The Indian Space Research Organisation's PSLV-XL launch vehicle launches from First Launch Pad in Sriharikota, India

ISRO Successfully Launches PSLV-XL with 9 Payloads

The Indian Space Research Organisation have successfully launched their PSLV-XL launch vehicle with 5 payloads to Sun-Synchronous orbit.

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Matthew B.

Matthew B.

Sat Nov 26 2022Written by Matthew B.

The Indian Space Research Organisation (ISRO) successfully launched their PSLV-XL rocket this morning on the 26 November at 06:26 GMT. Carrying 9 payloads, the vehicle made it to Sun-Synchronous Orbit with no issues. The main payload on this mission is the Oceansat-3, which is part of the ISRO's Oceansat program. The satellite's main purpose is for observing the ocean, which includes; gathering ocean colour data, sea surface temperature measurements and wind vector data.

Other payloads were carried on this mission, also headed for Sun-Synchronous orbit. BhutanSat, known as INS-2B, has two payloads, NanoMx - a multispectral optical imaging payload and APRS-Digipeater. The Anand satellite is a demo to illustrate the capabilities of miniaturized earth-observation camera using a microsatellite. The Thybolt spacecraft bus and Astrocast technology demo satellite also launched onboard this mission. The other payloads were also deployed into their intended orbits.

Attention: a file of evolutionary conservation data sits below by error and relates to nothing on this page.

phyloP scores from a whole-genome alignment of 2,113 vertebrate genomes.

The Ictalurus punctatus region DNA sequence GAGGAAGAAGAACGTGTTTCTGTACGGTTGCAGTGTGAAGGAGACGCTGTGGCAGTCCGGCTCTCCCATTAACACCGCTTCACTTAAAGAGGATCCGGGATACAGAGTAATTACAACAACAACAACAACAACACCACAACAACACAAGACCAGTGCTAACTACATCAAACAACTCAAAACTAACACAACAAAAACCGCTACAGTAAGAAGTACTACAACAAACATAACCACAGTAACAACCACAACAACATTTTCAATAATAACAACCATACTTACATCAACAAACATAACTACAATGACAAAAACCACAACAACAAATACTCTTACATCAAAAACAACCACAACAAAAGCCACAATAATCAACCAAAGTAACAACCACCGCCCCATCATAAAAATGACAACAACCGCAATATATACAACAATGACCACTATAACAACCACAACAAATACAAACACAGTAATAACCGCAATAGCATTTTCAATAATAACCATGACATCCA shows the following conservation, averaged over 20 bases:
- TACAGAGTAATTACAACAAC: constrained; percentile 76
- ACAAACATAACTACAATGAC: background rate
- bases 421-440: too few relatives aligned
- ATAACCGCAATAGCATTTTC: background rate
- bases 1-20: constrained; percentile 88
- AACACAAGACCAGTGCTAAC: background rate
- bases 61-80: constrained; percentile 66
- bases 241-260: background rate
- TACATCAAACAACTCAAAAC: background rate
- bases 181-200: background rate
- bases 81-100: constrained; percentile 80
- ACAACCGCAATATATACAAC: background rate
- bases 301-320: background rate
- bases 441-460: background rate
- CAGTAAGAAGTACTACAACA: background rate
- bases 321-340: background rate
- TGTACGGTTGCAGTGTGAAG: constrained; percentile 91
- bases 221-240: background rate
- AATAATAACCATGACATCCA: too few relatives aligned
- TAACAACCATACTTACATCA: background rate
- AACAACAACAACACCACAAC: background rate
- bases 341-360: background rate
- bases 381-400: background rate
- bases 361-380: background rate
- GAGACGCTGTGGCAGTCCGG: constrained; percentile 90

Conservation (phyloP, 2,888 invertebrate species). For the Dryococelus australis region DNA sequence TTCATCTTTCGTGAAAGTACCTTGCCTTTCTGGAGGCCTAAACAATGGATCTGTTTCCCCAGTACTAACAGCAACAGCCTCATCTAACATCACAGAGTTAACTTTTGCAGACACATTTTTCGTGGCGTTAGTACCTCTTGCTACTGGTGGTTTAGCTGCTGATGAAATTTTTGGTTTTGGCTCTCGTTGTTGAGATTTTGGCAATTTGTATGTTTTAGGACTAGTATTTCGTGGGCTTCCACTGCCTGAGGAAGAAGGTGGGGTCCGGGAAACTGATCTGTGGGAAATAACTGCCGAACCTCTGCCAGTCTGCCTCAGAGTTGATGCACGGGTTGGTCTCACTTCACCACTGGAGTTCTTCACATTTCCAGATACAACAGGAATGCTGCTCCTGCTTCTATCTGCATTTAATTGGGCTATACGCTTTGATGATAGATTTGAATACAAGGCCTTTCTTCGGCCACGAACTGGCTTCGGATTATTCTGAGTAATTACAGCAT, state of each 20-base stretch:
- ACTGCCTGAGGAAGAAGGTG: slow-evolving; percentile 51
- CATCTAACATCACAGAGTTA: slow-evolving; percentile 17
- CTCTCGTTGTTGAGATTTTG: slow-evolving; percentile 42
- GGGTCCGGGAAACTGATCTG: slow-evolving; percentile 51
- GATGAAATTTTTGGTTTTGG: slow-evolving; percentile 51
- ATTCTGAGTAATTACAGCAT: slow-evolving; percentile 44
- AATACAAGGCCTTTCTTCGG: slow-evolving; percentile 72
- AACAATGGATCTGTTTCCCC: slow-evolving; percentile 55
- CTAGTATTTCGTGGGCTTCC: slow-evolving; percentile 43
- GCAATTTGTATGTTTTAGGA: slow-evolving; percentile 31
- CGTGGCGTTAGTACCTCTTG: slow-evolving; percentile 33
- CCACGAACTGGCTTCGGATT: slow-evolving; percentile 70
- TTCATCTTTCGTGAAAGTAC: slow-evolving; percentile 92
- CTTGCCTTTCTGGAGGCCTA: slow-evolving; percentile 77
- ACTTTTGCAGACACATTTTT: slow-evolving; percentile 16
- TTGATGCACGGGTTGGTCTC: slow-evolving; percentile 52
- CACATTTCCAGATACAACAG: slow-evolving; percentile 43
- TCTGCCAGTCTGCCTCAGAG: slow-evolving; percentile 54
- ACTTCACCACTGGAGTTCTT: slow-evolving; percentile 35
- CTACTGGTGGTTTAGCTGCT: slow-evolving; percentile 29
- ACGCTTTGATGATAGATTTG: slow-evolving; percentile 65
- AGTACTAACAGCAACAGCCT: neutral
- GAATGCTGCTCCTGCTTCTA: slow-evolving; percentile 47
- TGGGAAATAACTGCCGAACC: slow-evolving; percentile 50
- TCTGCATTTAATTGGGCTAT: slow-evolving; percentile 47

This successful launch marks ISRO's 5th launch attempt this year, as well as the 3rd successful launch from this launch pad this year.

Who are ISRO?

The Indian Space Research Organisation (ISRO) is the space agency of the Government of India headquartered in the city of Bangalore. Its vision is to "harness space technology for national development while pursuing space science research and planetary exploration."

What is PSLV-XL?

PSLV-XL is the upgraded version of Polar Satellite Launch Vehicle in its standard configuration boosted by more powerful, stretched strap-on boosters with 12 tonne propellant load. Weighing 320t at lift-off, the vehicle uses larger strap-on motors (PSOM-XL or S12) to achieve higher payload capability. On 29 December 2005, ISRO successfully tested the improved version of strap-on booster for the PSLV. The first use of PSLV-XL was the launch of Chandrayaan-1 by PSLV C11. The payload capability for this variant is 1,800 kg to SSO.